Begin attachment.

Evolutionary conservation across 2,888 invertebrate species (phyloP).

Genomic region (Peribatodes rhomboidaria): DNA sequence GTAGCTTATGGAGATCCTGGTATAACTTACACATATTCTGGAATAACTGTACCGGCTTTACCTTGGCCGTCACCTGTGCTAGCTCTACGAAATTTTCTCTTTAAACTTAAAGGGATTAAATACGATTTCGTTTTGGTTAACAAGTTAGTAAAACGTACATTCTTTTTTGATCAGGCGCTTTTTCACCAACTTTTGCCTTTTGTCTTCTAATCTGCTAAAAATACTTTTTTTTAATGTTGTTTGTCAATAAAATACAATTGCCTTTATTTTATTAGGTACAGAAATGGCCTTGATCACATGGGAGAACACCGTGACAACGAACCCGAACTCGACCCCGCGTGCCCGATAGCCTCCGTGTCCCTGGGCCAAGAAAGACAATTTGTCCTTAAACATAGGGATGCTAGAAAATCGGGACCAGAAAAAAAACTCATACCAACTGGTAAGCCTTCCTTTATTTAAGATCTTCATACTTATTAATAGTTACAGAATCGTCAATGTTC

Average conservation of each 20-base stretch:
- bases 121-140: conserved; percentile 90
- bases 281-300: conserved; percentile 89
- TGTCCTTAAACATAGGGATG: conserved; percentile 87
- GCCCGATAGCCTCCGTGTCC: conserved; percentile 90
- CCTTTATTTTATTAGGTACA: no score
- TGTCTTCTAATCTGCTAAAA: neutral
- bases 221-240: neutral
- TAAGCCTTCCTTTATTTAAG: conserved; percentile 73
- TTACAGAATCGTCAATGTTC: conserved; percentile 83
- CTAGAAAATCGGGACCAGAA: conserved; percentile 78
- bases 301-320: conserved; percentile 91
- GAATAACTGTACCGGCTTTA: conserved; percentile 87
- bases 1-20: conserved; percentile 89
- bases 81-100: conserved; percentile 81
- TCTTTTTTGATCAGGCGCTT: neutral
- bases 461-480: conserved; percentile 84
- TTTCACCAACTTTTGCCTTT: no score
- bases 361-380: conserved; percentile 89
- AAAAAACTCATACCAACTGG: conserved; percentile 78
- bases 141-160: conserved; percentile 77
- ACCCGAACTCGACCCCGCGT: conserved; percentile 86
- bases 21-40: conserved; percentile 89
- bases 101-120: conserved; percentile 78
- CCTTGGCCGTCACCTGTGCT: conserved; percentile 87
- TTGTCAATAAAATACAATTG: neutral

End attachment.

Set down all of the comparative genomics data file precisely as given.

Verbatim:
Evolutionary conservation across 2,888 invertebrate species (phyloP).

Genomic region (Peribatodes rhomboidaria): DNA sequence GTAGCTTATGGAGATCCTGGTATAACTTACACATATTCTGGAATAACTGTACCGGCTTTACCTTGGCCGTCACCTGTGCTAGCTCTACGAAATTTTCTCTTTAAACTTAAAGGGATTAAATACGATTTCGTTTTGGTTAACAAGTTAGTAAAACGTACATTCTTTTTTGATCAGGCGCTTTTTCACCAACTTTTGCCTTTTGTCTTCTAATCTGCTAAAAATACTTTTTTTTAATGTTGTTTGTCAATAAAATACAATTGCCTTTATTTTATTAGGTACAGAAATGGCCTTGATCACATGGGAGAACACCGTGACAACGAACCCGAACTCGACCCCGCGTGCCCGATAGCCTCCGTGTCCCTGGGCCAAGAAAGACAATTTGTCCTTAAACATAGGGATGCTAGAAAATCGGGACCAGAAAAAAAACTCATACCAACTGGTAAGCCTTCCTTTATTTAAGATCTTCATACTTATTAATAGTTACAGAATCGTCAATGTTC

Average conservation of each 20-base stretch:
- bases 121-140: conserved; percentile 90
- bases 281-300: conserved; percentile 89
- TGTCCTTAAACATAGGGATG: conserved; percentile 87
- GCCCGATAGCCTCCGTGTCC: conserved; percentile 90
- CCTTTATTTTATTAGGTACA: no score
- TGTCTTCTAATCTGCTAAAA: neutral
- bases 221-240: neutral
- TAAGCCTTCCTTTATTTAAG: conserved; percentile 73
- TTACAGAATCGTCAATGTTC: conserved; percentile 83
- CTAGAAAATCGGGACCAGAA: conserved; percentile 78
- bases 301-320: conserved; percentile 91
- GAATAACTGTACCGGCTTTA: conserved; percentile 87
- bases 1-20: conserved; percentile 89
- bases 81-100: conserved; percentile 81
- TCTTTTTTGATCAGGCGCTT: neutral
- bases 461-480: conserved; percentile 84
- TTTCACCAACTTTTGCCTTT: no score
- bases 361-380: conserved; percentile 89
- AAAAAACTCATACCAACTGG: conserved; percentile 78
- bases 141-160: conserved; percentile 77
- ACCCGAACTCGACCCCGCGT: conserved; percentile 86
- bases 21-40: conserved; percentile 89
- bases 101-120: conserved; percentile 78
- CCTTGGCCGTCACCTGTGCT: conserved; percentile 87
- TTGTCAATAAAATACAATTG: neutral